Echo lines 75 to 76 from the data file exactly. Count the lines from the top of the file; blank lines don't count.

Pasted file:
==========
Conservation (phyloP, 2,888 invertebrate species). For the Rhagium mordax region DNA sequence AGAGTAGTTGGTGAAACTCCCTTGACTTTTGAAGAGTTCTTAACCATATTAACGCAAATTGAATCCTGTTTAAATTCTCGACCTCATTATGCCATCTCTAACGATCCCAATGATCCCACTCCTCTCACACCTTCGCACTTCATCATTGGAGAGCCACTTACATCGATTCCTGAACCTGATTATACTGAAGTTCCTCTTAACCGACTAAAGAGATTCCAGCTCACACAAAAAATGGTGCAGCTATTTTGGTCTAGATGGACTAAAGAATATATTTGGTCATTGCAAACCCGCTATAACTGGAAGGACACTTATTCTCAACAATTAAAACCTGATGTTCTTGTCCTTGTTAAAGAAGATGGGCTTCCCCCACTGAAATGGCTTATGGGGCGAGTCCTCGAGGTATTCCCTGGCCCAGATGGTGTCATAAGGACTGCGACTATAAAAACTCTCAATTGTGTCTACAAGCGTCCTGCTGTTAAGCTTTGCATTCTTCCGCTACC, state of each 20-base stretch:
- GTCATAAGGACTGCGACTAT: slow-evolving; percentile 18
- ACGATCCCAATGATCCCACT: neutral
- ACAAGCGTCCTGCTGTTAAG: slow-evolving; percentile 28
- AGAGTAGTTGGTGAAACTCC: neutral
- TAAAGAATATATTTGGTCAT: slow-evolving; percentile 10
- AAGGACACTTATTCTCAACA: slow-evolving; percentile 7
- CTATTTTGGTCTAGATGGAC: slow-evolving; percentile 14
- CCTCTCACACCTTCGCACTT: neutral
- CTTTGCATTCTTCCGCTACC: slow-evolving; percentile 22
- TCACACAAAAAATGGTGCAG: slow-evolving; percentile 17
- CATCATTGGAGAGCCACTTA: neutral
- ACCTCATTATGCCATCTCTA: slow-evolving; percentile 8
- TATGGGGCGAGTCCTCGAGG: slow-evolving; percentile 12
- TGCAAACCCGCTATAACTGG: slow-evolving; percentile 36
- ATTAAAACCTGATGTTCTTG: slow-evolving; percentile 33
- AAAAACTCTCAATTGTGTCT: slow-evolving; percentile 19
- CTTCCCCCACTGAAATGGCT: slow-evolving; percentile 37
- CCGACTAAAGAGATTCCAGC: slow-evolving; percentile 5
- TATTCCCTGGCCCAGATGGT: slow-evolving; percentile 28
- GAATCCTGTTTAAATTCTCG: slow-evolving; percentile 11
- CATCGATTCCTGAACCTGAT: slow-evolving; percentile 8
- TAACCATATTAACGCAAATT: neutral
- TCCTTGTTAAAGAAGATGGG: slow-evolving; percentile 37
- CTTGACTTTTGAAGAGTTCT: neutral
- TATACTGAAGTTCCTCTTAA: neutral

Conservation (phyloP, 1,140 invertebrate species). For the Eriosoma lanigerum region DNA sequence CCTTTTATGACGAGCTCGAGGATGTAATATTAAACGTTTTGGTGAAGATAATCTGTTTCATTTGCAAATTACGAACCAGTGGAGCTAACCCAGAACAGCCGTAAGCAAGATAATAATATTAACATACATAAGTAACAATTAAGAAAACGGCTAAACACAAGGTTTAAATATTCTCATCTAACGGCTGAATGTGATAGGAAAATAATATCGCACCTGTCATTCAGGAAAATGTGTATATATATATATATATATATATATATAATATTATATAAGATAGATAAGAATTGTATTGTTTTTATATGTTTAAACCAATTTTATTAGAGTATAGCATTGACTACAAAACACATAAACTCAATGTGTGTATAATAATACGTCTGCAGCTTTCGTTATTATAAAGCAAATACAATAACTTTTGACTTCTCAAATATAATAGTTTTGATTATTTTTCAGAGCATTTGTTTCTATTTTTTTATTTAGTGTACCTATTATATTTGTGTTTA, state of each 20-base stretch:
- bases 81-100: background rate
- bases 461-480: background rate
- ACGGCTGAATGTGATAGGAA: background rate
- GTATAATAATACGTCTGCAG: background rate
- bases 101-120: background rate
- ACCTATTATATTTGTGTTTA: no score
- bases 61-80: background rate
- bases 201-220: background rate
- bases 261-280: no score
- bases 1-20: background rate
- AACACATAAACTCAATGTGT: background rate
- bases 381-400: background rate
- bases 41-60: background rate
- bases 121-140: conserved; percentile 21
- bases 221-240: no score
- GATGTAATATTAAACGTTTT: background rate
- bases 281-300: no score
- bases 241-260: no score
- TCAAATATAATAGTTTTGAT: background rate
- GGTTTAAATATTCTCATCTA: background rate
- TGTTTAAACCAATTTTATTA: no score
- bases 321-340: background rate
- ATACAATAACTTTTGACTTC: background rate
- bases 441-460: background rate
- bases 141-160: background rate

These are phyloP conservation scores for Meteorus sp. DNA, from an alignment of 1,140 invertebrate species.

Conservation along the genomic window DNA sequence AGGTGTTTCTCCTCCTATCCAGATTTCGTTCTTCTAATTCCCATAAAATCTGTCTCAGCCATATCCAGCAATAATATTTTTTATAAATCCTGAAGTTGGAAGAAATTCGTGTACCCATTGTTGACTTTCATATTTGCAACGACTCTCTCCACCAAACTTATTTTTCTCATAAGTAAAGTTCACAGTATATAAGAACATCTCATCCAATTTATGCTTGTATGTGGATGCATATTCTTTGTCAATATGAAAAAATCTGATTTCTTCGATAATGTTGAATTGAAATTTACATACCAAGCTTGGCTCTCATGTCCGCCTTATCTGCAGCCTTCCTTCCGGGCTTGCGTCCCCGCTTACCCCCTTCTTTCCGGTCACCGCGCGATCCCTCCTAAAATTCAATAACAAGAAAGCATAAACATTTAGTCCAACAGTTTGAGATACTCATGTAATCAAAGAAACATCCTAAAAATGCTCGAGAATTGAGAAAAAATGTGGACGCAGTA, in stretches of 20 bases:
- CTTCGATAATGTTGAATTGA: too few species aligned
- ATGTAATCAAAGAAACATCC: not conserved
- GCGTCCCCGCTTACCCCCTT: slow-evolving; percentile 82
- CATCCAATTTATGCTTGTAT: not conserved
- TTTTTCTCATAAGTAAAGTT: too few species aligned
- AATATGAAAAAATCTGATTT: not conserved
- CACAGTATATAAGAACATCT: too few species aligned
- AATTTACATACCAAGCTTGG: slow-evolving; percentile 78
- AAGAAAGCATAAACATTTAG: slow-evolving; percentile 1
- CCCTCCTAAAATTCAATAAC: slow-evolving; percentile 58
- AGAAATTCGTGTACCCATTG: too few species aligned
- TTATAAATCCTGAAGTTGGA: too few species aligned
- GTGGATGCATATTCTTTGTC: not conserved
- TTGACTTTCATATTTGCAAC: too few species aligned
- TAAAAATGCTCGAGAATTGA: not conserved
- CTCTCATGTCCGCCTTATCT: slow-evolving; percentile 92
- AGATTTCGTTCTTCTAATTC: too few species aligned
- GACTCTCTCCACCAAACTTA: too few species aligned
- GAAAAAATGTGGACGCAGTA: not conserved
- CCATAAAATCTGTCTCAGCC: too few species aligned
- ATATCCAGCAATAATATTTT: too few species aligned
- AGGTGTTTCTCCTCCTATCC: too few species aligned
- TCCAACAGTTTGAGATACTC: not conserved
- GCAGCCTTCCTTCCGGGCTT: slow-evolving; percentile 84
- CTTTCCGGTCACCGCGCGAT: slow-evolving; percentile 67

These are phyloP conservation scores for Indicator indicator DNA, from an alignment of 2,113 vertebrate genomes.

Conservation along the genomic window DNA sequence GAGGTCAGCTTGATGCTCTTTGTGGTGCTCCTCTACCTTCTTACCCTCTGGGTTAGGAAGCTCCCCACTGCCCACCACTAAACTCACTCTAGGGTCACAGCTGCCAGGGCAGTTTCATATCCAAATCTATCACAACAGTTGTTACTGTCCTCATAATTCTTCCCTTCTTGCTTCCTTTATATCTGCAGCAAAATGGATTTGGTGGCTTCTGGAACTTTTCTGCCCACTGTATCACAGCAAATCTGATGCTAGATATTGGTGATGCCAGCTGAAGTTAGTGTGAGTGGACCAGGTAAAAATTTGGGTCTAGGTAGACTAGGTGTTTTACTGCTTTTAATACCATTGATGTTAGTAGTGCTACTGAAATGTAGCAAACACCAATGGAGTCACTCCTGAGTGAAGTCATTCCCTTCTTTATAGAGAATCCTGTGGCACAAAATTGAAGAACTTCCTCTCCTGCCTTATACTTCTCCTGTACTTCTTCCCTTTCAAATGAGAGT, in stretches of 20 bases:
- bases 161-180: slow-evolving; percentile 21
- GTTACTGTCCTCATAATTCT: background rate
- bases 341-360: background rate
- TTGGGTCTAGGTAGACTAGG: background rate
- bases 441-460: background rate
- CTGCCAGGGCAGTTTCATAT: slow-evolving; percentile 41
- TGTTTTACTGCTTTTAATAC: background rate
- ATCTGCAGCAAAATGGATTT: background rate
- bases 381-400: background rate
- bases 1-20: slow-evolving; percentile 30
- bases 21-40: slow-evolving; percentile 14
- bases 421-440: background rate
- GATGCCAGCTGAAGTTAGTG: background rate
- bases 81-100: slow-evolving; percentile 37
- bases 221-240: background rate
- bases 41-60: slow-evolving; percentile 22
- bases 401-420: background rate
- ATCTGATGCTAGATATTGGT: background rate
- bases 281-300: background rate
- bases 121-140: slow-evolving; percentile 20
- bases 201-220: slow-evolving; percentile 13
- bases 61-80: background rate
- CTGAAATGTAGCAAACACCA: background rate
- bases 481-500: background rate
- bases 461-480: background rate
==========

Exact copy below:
- ATATCCAGCAATAATATTTT: too few species aligned
- AGGTGTTTCTCCTCCTATCC: too few species aligned